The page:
Pentagon names 84 more victims

Repair to building will cost `certainly more than $100 million'

Terrorism Strikes America

Returning To The Skies

September 15, 2001|By Jeff Barker | Jeff Barker,SUN STAFF

WASHINGTON - The Pentagon released yesterday the names of 84 more people, including 18 Marylanders, presumed dead in Tuesday's terrorist attack and said that the building itself, a 6 million-square-foot fortress once considered impregnable, will require hundreds of millions of dollars and years to repair.

The men and women named are among 190 presumed fatalities caused by the crash of American Airlines Flight 77, hijacked by terrorists, into the southwestern side of the Pentagon Tuesday morning. (A full list of the Marylanders appears on Page 11A.)

In all, the Army's estimated death toll is 74; the Navy's, 42; and other Defense Department agencies', 10. The plane carried 64 passengers and crew members to their deaths.

Restoring the Pentagon, already in the midst of a large-scale renovation, will be a "multiyear" effort and will cost "less than a billion [dollars] but certainly more than $100 million by quite a bit," said John F. Irby, who oversees the building's maintenance.

"We took a big hit, but two-thirds of the building is operating in a normal manner," Irby said.

It was a day of odd juxtapositions at the building, where business continued even as hundreds of people clasped hands in a tearful noon prayer service and public affairs officers continued to compile the names of those still missing.

"We're in pain, and we're also angry," said Gen. Eric K. Shinseki, chief of staff of the Army, which immediately dispatched family support officers to the homes of those on the list.

The Army's support of families consists of "everything from the chaplain's side of things, to the financial side to ensure people understand the benefits package, to explaining how the [rescue] operation is going," Army Secretary Thomas E. White said in an interview.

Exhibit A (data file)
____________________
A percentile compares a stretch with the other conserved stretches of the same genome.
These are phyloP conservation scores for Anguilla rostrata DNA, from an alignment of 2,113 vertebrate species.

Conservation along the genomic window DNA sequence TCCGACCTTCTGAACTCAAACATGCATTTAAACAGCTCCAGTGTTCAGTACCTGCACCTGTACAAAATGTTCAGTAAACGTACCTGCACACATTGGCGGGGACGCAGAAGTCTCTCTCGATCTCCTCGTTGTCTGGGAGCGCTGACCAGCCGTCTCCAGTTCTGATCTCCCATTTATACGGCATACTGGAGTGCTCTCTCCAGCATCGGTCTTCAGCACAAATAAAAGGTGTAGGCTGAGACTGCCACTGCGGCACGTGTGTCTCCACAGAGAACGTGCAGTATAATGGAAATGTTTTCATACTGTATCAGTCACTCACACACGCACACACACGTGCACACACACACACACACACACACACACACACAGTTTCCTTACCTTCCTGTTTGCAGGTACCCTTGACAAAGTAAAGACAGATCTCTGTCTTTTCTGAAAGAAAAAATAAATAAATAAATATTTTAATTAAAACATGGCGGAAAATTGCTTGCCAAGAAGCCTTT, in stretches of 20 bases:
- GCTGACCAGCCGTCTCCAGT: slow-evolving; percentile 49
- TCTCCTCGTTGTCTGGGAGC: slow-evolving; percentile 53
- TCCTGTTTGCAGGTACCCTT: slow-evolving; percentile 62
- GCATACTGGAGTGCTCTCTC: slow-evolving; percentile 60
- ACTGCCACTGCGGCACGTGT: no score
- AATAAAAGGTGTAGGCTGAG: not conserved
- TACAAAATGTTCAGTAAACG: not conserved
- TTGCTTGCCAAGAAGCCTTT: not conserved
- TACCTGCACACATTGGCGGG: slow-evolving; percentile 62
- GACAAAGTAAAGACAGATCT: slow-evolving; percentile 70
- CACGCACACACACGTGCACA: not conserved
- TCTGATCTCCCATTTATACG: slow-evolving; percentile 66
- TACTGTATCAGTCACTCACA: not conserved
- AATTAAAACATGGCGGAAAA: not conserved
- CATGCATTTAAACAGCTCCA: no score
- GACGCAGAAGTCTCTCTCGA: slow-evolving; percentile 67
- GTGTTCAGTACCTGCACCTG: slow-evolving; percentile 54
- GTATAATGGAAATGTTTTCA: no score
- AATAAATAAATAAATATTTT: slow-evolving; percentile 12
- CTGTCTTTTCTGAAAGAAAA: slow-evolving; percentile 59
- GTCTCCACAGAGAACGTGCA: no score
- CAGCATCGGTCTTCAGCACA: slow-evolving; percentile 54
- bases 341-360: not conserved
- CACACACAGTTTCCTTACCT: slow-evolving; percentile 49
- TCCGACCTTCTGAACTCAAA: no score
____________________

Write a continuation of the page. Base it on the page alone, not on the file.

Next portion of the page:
Early yesterday, searchers found the flight data and cockpit voice recorders in the wreckage of the plane. The FBI said the voice recorder was damaged, and it was uncertain whether information from it could be recovered.

Pentagon and fire officials were closely monitoring a concrete and steel roof deck over the recovery area, which they said was still in danger of collapsing. "It's in an extremely precarious area, and it could destabilize the entire incident scene," said James Schwartz, assistant fire chief in Arlington County, Va.

While the recovery operation continued yesterday, there was little hope of pulling anyone out alive. Mostly, the survivors of the crash were people who fled the blast on their own.

"I don't think any of us really believes there will be a live find," said Dr. Edward Bessman, an emergency physician from Johns Hopkins' Bayview Medical Center who was part of the Federal Emergency Management Agency search and rescue team.

One problem was that the floors collapsed like pancakes, leaving few "void spaces" where people might survive, he said.

Yet another heroic tale emerged yesterday.

Army Lt. Col. Ted Anderson, a veteran of the Persian Gulf war, helped save a handful of wounded from the burning building before firefighters ordered him to leave before the section collapsed.

"For me, this was the battlefield, and I was being prevented from rescuing my comrades. You don't leave your buddy on the battlefield," Anderson said.

Before being instructed to evacuate, Anderson said, he helped rescue two bleeding women who had apparently been blown from their offices and pulled a severely burned man out of harm's way.

Even in sections of the building that were operating yesterday, there was evidence of the blast.

Near a fifth-floor auditorium, where 350 people gathered for a prayer service, passers-by gazed out windows at blown-out windows and missing sections of roof.

"If you're having a difficult time, if you know someone who is having a difficult time, you can come down to my office," Pentagon Chaplain Henry Haynes told attendees.

As they do their jobs, it is critical for the service members to reflect on what has happened, said Howard T. Patton, a Protestant minister from Bolling Air Force Base. He led a separate Protestant service at the Pentagon in the afternoon.

"We must realize that God is the one in control," Patton said. "This is about keeping the faith, keeping the hope, going on with your lives no matter what you're going through."

Sun staff writers Jonathan Bor and Laura Sullivan contributed to this article.

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